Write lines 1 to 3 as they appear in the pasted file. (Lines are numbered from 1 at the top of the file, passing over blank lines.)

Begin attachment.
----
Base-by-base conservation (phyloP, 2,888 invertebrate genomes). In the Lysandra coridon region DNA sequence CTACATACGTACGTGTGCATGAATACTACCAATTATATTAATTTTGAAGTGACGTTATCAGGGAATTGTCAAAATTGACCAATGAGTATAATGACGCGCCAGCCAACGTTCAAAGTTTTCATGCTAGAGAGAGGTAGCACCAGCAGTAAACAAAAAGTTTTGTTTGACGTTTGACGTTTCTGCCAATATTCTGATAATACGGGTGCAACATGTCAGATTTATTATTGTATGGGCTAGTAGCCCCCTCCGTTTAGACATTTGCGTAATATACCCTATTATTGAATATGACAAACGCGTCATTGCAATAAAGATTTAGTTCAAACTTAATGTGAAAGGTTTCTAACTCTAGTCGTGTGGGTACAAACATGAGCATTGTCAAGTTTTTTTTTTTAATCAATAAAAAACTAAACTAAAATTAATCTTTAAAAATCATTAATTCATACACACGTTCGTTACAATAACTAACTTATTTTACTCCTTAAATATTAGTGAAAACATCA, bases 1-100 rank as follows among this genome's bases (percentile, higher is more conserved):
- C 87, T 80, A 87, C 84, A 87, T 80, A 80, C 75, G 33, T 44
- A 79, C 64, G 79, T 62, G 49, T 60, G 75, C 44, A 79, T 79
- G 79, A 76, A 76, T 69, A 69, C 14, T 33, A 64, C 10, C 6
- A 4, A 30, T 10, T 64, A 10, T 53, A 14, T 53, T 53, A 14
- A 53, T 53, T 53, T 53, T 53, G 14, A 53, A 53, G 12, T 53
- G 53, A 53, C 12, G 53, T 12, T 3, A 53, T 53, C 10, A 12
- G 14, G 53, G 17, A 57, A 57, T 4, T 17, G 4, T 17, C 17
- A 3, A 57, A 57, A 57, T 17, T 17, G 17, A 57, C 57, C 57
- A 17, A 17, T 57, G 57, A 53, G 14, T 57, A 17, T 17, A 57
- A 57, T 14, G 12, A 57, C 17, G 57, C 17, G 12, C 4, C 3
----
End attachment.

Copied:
Base-by-base conservation (phyloP, 2,888 invertebrate genomes). In the Lysandra coridon region DNA sequence CTACATACGTACGTGTGCATGAATACTACCAATTATATTAATTTTGAAGTGACGTTATCAGGGAATTGTCAAAATTGACCAATGAGTATAATGACGCGCCAGCCAACGTTCAAAGTTTTCATGCTAGAGAGAGGTAGCACCAGCAGTAAACAAAAAGTTTTGTTTGACGTTTGACGTTTCTGCCAATATTCTGATAATACGGGTGCAACATGTCAGATTTATTATTGTATGGGCTAGTAGCCCCCTCCGTTTAGACATTTGCGTAATATACCCTATTATTGAATATGACAAACGCGTCATTGCAATAAAGATTTAGTTCAAACTTAATGTGAAAGGTTTCTAACTCTAGTCGTGTGGGTACAAACATGAGCATTGTCAAGTTTTTTTTTTTAATCAATAAAAAACTAAACTAAAATTAATCTTTAAAAATCATTAATTCATACACACGTTCGTTACAATAACTAACTTATTTTACTCCTTAAATATTAGTGAAAACATCA, bases 1-100 rank as follows among this genome's bases (percentile, higher is more conserved):
- C 87, T 80, A 87, C 84, A 87, T 80, A 80, C 75, G 33, T 44
- A 79, C 64, G 79, T 62, G 49, T 60, G 75, C 44, A 79, T 79